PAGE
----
A recent update about the Island’s Brexit readiness, released by the External Relations Department, found that the Island had a ‘critical dependence’ on freight deliveries from Portsmouth and that Jersey needed ‘greater resilience’ in the supply of food and goods.
External Relations Minister Ian Gorst said that the government was aware of the Island’s ‘dependence’ on Portsmouth International Port as a ‘critical supply point’ but was confident in the present arrangements.
Government figures show that almost 95% of the goods needed to sustain the Island’s economy and population come via Portsmouth. The Commodore Goodwill and Commodore Clipper, owned by Condor, are two of the ships which supply the Island with freight, including food, from Portsmouth.
Senator Gorst said: ‘During the period where a no-deal Brexit was an increased possibility, work was undertaken by the One Government Brexit Team, Brexit Unit, Condor Ferries, logistics companies, local retailers and the Local Resilience Forum to mitigate any negative impacts on Portsmouth and to ensure the continuity of our supply chain.
‘We have confidence in those arrangements, and the work of the ferry operators and retailers to ensure the continued resilience of our regular supply of food and other essential goods – especially now the risk of a no-deal has diminished.
‘The government will continue work to monitor and assess potential risks to our food supply chain, under the direction of the Emergency Planning Office.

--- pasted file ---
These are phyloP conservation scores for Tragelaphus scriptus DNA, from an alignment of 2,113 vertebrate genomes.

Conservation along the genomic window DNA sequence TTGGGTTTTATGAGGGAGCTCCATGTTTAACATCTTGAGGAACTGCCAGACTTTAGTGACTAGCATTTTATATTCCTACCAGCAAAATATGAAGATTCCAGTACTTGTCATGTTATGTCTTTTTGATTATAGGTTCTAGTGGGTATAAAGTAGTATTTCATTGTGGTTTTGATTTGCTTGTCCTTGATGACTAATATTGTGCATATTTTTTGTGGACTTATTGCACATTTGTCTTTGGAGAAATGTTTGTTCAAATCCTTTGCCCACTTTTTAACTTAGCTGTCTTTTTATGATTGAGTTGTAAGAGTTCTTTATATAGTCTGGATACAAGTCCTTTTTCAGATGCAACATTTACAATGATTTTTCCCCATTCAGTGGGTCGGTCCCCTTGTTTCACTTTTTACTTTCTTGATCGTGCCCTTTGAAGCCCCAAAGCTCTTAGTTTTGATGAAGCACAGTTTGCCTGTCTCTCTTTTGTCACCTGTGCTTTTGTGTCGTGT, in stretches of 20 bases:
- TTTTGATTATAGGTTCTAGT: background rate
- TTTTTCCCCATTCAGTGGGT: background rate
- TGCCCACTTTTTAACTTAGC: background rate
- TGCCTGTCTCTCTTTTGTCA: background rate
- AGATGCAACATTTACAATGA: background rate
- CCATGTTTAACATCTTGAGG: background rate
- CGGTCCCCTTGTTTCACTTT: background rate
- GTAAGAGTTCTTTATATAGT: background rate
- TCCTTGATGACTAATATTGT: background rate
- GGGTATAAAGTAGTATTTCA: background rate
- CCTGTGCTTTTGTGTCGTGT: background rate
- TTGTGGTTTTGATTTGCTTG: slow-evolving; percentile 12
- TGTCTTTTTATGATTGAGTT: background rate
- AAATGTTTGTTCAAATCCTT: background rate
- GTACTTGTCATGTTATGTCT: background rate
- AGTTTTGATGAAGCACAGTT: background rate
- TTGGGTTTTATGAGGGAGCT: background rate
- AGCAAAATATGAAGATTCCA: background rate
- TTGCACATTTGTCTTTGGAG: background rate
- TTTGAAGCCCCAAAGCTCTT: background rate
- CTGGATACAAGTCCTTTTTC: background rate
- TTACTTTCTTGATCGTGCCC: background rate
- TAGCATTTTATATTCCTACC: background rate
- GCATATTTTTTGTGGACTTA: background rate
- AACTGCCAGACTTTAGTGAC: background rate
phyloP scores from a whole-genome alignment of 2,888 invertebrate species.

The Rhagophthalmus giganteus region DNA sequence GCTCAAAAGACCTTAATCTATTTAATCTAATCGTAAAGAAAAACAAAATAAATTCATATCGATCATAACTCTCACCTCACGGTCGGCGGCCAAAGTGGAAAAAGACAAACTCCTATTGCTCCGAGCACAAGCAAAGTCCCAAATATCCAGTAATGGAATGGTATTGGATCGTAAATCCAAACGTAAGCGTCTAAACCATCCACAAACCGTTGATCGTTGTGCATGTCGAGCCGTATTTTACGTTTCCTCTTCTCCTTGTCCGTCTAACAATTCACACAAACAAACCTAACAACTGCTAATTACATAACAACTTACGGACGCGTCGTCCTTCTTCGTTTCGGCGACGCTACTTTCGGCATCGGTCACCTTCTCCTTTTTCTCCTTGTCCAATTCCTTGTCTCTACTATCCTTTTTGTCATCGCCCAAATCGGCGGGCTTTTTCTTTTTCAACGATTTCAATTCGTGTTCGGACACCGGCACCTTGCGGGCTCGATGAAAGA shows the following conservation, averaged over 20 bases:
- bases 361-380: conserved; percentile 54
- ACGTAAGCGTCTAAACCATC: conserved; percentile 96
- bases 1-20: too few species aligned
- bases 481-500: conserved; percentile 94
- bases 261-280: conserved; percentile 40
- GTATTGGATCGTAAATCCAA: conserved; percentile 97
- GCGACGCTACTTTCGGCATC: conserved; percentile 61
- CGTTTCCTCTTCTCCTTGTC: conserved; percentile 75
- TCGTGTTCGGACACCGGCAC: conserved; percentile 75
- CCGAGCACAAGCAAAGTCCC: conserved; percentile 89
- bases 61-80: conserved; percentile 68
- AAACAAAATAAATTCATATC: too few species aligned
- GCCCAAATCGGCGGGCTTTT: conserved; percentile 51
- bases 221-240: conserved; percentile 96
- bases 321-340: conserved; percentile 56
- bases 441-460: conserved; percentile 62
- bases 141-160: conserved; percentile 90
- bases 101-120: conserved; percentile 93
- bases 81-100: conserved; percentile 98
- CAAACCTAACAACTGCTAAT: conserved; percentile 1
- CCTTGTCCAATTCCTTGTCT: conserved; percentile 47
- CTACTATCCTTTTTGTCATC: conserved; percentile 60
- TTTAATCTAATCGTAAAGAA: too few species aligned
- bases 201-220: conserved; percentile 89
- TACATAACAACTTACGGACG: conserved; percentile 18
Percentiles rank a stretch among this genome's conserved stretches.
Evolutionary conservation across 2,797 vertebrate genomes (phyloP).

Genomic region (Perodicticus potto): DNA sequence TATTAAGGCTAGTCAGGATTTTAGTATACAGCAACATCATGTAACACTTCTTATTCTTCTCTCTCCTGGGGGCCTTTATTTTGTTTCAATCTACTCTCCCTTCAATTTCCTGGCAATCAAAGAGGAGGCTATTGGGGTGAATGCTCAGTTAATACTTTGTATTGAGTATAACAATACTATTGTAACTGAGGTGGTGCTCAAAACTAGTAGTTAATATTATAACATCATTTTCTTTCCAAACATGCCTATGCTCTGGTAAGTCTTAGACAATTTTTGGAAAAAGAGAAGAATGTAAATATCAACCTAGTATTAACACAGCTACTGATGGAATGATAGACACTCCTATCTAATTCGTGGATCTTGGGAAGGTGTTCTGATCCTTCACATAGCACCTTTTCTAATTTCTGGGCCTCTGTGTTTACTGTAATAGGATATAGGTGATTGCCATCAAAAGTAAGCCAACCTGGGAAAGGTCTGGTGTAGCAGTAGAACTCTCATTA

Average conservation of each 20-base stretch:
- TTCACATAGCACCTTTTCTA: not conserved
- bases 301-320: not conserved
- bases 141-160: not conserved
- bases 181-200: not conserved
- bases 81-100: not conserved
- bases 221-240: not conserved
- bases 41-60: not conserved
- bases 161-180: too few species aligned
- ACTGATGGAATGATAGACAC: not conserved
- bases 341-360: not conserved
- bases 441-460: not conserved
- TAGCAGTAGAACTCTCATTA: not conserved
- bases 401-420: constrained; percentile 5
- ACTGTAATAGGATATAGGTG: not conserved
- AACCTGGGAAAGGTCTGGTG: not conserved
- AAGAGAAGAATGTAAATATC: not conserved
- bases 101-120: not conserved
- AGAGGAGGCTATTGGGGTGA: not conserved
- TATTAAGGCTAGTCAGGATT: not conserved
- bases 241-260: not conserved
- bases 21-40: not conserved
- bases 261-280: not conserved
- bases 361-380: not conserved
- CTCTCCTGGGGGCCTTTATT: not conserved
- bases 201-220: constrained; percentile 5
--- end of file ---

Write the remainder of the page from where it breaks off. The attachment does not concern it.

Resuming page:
‘This will include exploration with the ferry operators and retailers of alternatives and mitigations that could be enacted in the event of an emergency.’
Concerns have previously been raised that a no-deal Brexit could have led to hold-ups and checks at international ports. However, the resounding Conservative victory in last month’s general election has reduced the risk of Britain exiting the European Union without a deal.
In the report, Senator Gorst says that while getting Jersey ‘Brexit ready’ has been a massive challenge – in particular preparing for a potential no-deal scenario – much has been learnt during the process.
In his executive summary, the minister says that the 3½ years of Brexit preparations had been ‘characterised by uncertainty’.
‘[This] has been met head-on by a perseverance and dedication to ensure that Jersey, in whatever path Brexit takes, is as prepared as it possibly can be,’ he said.
‘With every threat of no deal, coupled with every extension, the work of officials and fellow ministers has placed the Island in an enviable position – we now have a much greater understanding of our Island, and of where we can improve.
‘We are ready for the next phase and bringing Jersey into the post-Brexit world in the best possible position.’
The report adds that the work has particularly helped to enhance understanding of the Island’s supply chains, which would have been threatened by a no-deal Brexit, and the heavy dependency on freight arriving from Portsmouth.
‘An unintended positive outcome has been the development of a far better understanding of Jersey’s overall contingency and emergency planning priorities and processes,’ it says
‘The necessary focus on our northern [UK] supply-chain has brought into sharp focus our critical dependence on Portsmouth International Port, and has highlighted the need for the Island to explore alternatives and mitigations to ensure greater resilience to our regular supply of food and goods.’